Saturday, January 06, 2007

Does Majority Opinion Have Evidentiary Value

2. A shared experience of perception by large majorities of the population gives rise to an assumption of its being real.

Response by Bernardo to #2. Zeus (& company). Quetzalcoatl. Demons that caused diseases and mental problems. Santa Claus.

Response by Randy: It is truly irrelevant whether or not huge numbers of humans have believed wrong things in the past, or even that the various belief systems re: God are to some degree mutually exclusive today. In order for this evidence to be dismissed on those grounds, we would also recognize that most scientist believed that the world would run out of food about 25 years ago. We would certainly have to dismiss many current ideas about global warming, since the number one argument seems to be that "all scientists agree."

This is a relevant argument and deserves substantial weight. Remember, my claim is not that this is ultimate proof, but only that it is valid evidence used in every other environment where folks try to arrive at truth.

1 comment:

Tom Foss said...

You are equivocating matters which do not have equal merit. The belief in demon-caused illness and humours and whatnot was based in ancient superstition and religious tradition. The "belief" in global warming is based on evidence from a variety of sources (temperature trends, climate trends, ice samples, carbon dioxide levels, long-term weather data, etc.). It is possible that the scientists' interpretation of the evidence is wrong, and if that's the case, the self-correcting nature of the scientific process will eventually expose that. However, the data for the last several decades all seem to be pointing toward the same results, and scientists around the world, in different disciplines, examining different data sources, are coming to the same conclusions. The argument is not "all scientists agree," it's "all scientists agree because of this evidence."

In other words, the number of people believing a claim is immaterial, it is the evidence which supports the claim that matters. The reason that all people agree that water is wet is because all evidence points to it. The reason that all scientists agree that global warming is increasing due to human activity is because all evidence points to it.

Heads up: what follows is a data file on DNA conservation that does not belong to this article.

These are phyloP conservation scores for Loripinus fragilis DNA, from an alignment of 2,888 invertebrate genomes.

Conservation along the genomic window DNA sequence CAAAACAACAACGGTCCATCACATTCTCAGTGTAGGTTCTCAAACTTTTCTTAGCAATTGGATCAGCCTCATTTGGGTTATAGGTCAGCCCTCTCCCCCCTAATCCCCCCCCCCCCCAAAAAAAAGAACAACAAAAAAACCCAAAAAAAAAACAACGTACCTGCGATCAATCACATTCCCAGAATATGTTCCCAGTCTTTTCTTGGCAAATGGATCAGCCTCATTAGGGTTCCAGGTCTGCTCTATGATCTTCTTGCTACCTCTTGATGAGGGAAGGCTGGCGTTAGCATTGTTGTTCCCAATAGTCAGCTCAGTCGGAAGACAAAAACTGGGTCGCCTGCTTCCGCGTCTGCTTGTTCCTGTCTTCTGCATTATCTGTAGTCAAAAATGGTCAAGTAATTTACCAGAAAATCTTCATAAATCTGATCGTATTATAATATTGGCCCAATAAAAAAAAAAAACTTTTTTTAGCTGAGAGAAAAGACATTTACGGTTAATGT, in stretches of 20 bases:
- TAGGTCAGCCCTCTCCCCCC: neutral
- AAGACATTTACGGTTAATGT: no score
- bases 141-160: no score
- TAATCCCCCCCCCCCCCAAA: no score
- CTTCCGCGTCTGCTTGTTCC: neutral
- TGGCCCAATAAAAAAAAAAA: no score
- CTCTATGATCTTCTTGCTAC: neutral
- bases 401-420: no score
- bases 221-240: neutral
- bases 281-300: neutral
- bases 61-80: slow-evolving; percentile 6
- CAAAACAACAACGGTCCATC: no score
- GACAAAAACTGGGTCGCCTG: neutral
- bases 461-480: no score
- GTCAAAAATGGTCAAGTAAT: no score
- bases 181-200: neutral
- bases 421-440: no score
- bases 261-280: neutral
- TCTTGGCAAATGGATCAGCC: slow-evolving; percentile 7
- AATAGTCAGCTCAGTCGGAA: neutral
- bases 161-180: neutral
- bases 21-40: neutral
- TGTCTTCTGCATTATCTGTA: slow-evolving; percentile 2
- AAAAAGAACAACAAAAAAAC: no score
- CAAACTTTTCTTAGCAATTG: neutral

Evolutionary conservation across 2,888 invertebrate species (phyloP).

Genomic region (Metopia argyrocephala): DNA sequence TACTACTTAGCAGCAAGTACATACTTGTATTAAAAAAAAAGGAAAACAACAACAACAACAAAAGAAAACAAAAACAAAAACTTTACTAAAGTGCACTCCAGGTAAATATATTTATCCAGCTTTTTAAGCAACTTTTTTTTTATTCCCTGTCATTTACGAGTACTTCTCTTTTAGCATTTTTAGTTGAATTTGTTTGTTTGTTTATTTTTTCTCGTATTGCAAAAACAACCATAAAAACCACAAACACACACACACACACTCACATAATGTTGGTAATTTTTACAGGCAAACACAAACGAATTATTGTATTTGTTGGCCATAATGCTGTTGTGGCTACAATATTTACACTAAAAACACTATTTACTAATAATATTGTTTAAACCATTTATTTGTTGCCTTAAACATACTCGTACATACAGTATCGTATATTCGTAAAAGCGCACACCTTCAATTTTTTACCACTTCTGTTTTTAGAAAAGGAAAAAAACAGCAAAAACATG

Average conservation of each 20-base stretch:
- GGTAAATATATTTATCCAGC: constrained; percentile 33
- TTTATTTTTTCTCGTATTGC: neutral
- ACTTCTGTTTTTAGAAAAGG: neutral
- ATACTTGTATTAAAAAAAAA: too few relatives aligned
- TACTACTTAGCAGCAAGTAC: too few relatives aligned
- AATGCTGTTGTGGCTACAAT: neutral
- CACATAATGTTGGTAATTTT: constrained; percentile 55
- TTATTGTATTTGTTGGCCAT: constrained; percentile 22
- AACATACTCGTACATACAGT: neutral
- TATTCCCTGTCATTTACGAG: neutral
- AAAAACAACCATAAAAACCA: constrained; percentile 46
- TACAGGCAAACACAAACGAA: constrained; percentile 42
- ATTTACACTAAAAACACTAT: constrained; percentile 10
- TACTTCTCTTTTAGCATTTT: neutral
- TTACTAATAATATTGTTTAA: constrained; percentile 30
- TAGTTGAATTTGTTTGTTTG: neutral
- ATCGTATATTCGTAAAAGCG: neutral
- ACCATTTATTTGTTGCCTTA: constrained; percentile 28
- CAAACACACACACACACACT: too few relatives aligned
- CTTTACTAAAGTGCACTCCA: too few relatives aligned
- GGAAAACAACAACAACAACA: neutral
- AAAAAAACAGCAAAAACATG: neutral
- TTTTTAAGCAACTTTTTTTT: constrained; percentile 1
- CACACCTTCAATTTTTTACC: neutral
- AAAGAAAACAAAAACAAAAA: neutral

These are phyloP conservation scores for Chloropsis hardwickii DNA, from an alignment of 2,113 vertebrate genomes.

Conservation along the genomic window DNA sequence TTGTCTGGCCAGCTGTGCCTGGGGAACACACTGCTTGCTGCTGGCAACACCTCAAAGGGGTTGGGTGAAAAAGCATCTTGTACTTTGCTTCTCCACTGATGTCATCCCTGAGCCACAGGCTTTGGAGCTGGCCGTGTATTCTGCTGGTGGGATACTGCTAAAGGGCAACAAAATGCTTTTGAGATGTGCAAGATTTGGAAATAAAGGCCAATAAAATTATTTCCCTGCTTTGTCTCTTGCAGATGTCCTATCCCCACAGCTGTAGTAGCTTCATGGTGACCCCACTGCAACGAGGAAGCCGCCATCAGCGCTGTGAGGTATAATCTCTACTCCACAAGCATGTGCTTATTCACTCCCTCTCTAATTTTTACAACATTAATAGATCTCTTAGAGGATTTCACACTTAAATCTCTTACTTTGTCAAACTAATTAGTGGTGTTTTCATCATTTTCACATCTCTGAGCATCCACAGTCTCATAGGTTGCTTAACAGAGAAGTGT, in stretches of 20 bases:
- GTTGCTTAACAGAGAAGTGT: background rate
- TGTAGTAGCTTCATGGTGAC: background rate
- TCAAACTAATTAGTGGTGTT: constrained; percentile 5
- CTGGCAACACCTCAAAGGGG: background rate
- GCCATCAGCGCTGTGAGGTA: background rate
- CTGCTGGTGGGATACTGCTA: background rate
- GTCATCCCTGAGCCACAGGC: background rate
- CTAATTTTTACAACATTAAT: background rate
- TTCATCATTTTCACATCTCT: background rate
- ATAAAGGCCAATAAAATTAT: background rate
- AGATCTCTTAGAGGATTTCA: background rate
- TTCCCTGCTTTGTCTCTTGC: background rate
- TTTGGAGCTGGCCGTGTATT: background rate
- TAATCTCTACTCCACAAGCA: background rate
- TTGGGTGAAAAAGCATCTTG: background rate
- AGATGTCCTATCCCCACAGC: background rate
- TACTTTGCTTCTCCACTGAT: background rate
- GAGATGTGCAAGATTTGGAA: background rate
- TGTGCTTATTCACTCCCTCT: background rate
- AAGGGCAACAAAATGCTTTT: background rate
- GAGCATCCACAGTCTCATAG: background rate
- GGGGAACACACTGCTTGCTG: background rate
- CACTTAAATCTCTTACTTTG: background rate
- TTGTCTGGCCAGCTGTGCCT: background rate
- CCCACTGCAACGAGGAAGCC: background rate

I'd like to see a citation for your claim that most scientists believed that the world would run out of food 25 years ago. When did "most scientists" believe this, what was the evidence at the time, and what unforseen technological and agricultural advances have occurred since that belief was widespread? In the last 25-plus years, incredible advances have been made in food production and adapting crops to grow in unfriendly environments, produce more food, and be more resistant to disease. Take a look, for instance, at agricultural scientist Norman Borlaug, whose work in biotechnology is said to have saved over a billion lives from starvation. His work could not have been forseen by data trends and hard evidence.

Similarly, those discussing global warming generally provide various statistics, based on different scenarios. Most of the reports I've read offer three: a scenario which assumes that we freeze everything and the current rate prevails over the next X years, a scenario which assumes we continue in our current lifestyle and the trends continue increasing, and a scenario which assumes a best-case, based on various trends. None of them are very cheerful, but they also cannot account for the hopeful possibility that technological advances in the next few years will drastically change the direction of the trends. We can hope for such advances, but cannot count on them, and certainly cannot assume that they will happen if people continue to ignore the problem of global warming. The problem of food shortages was ameliorated by scientists working with knowledge of those problems and plans to solve them; the same attitudes will be vital to any solution of the problem of global warming.

So, again, the number of people believing in X doesn't matter if the evidence doesn't support X.

By the way, do a quick search for the "Gish gallop." Understanding that may help you understand why some on your site leave such long-winded comments.